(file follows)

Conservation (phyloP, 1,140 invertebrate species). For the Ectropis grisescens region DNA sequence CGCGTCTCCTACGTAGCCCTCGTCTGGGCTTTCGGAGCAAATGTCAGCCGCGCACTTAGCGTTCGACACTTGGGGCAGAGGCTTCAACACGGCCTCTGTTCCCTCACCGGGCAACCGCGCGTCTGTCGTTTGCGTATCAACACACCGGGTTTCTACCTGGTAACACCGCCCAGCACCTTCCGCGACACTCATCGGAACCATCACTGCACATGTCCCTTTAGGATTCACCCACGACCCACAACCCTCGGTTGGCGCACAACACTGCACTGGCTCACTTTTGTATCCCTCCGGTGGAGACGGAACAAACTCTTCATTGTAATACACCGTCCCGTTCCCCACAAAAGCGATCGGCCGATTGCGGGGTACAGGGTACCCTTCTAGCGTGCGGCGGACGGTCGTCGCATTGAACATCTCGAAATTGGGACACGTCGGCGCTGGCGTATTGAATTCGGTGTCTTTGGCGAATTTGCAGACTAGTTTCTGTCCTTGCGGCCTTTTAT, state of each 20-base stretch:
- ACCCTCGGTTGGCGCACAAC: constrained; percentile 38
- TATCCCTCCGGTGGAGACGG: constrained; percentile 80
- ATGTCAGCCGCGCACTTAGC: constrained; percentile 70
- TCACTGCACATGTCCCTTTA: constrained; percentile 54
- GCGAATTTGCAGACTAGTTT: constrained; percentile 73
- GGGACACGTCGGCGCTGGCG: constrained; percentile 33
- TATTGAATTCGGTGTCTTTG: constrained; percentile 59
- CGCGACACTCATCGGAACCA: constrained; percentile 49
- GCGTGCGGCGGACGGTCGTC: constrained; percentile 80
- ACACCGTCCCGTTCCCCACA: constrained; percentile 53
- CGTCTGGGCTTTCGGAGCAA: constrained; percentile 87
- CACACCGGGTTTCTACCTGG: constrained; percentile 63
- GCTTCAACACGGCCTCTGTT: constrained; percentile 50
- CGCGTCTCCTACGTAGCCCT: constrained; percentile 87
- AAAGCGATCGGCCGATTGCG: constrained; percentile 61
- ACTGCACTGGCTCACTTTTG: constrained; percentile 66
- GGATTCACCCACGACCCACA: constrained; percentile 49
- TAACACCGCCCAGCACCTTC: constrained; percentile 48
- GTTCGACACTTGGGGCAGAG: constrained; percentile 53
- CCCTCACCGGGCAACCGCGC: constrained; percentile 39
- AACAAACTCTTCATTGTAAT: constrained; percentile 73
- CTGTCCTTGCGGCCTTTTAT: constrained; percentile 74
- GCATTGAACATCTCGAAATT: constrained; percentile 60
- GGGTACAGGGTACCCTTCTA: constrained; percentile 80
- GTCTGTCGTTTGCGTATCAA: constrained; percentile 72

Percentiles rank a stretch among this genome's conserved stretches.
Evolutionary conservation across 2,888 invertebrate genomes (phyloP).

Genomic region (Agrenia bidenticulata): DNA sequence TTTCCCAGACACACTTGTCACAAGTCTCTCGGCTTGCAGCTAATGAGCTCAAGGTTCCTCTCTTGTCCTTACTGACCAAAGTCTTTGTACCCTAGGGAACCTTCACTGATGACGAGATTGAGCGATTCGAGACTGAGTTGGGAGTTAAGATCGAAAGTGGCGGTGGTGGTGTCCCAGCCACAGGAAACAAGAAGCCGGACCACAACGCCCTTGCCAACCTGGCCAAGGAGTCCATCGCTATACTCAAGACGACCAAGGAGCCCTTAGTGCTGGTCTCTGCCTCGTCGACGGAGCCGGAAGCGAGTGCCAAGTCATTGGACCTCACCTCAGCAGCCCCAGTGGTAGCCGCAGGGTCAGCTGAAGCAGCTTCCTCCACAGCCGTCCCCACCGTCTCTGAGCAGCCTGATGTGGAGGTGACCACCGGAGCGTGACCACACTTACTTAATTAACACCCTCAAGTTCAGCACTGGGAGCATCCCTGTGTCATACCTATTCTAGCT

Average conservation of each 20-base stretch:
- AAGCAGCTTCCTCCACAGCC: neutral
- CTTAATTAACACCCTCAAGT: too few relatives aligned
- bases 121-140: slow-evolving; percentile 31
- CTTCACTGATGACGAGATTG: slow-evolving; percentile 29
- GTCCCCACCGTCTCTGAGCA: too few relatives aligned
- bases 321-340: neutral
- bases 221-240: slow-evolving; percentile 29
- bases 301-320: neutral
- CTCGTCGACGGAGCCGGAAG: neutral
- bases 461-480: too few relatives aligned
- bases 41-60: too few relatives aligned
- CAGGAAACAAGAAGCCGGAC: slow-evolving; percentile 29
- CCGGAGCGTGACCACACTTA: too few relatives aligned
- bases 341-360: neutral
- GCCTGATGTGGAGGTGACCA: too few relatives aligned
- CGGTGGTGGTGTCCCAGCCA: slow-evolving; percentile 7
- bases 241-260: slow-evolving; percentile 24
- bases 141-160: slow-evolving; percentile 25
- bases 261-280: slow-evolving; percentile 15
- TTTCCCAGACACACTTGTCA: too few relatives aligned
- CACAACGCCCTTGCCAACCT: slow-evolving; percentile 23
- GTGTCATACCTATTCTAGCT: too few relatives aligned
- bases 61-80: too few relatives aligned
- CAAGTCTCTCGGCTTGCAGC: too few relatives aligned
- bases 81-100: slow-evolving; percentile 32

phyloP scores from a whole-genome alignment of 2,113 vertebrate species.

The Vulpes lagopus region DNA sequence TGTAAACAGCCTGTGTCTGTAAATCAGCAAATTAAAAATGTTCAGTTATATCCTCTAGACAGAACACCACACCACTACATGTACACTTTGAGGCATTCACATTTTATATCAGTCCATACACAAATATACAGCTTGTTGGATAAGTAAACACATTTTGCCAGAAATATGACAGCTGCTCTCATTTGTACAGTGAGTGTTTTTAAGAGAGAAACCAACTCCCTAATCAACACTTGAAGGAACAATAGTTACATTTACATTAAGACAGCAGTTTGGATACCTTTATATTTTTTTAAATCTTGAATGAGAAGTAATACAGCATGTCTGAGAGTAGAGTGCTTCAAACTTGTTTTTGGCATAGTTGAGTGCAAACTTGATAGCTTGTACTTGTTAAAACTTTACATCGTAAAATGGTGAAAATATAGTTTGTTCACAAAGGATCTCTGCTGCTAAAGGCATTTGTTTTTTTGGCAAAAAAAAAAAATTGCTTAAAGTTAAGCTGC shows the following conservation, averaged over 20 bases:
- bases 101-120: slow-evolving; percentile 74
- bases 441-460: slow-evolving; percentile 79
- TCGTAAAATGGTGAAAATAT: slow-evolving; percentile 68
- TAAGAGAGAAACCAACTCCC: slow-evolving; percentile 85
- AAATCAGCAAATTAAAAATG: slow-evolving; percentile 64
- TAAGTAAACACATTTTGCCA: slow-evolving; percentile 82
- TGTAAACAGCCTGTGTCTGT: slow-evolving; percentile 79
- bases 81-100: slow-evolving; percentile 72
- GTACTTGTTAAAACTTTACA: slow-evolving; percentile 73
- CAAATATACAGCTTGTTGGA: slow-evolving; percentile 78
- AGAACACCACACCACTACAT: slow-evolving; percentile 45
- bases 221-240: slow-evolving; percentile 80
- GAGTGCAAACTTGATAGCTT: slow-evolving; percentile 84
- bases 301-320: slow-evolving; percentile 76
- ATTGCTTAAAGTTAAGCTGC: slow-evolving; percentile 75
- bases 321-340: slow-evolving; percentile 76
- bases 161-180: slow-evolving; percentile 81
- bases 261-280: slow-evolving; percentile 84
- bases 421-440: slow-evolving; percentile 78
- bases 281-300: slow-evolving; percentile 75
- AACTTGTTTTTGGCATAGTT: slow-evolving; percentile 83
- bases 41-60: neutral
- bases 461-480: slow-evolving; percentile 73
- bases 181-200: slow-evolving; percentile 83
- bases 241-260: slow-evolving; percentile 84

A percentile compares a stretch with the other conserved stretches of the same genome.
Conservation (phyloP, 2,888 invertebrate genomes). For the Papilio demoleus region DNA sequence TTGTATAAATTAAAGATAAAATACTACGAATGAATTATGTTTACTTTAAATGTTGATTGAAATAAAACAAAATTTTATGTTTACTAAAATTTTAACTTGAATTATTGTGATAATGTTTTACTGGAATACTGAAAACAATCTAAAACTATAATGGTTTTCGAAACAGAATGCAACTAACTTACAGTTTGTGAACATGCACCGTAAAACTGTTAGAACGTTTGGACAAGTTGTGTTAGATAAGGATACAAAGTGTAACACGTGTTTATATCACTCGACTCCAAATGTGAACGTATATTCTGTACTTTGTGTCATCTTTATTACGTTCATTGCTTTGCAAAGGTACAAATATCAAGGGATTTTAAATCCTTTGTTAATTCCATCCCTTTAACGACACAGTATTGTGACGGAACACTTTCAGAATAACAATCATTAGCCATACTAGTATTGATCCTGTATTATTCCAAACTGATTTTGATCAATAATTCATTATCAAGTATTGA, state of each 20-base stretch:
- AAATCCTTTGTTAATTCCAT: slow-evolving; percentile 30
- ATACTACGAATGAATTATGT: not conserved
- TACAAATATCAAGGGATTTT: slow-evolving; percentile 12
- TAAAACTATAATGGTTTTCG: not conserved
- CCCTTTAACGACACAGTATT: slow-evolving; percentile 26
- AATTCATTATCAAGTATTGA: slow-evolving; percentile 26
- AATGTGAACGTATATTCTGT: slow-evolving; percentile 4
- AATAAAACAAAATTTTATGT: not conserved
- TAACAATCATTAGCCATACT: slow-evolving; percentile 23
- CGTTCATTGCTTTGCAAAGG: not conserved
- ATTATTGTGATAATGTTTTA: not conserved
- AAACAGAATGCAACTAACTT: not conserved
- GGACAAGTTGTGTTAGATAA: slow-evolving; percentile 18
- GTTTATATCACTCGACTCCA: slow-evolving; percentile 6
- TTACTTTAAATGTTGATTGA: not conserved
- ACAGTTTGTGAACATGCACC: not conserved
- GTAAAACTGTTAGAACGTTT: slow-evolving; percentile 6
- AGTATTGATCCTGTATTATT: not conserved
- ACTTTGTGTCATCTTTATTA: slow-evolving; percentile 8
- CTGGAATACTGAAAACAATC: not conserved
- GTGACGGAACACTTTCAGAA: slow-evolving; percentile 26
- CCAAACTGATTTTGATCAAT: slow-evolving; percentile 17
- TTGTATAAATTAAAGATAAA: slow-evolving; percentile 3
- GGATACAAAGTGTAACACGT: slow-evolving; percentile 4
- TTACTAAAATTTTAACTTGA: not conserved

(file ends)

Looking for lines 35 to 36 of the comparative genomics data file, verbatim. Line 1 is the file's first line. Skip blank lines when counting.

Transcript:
- GTCCCCACCGTCTCTGAGCA: too few relatives aligned
- bases 321-340: neutral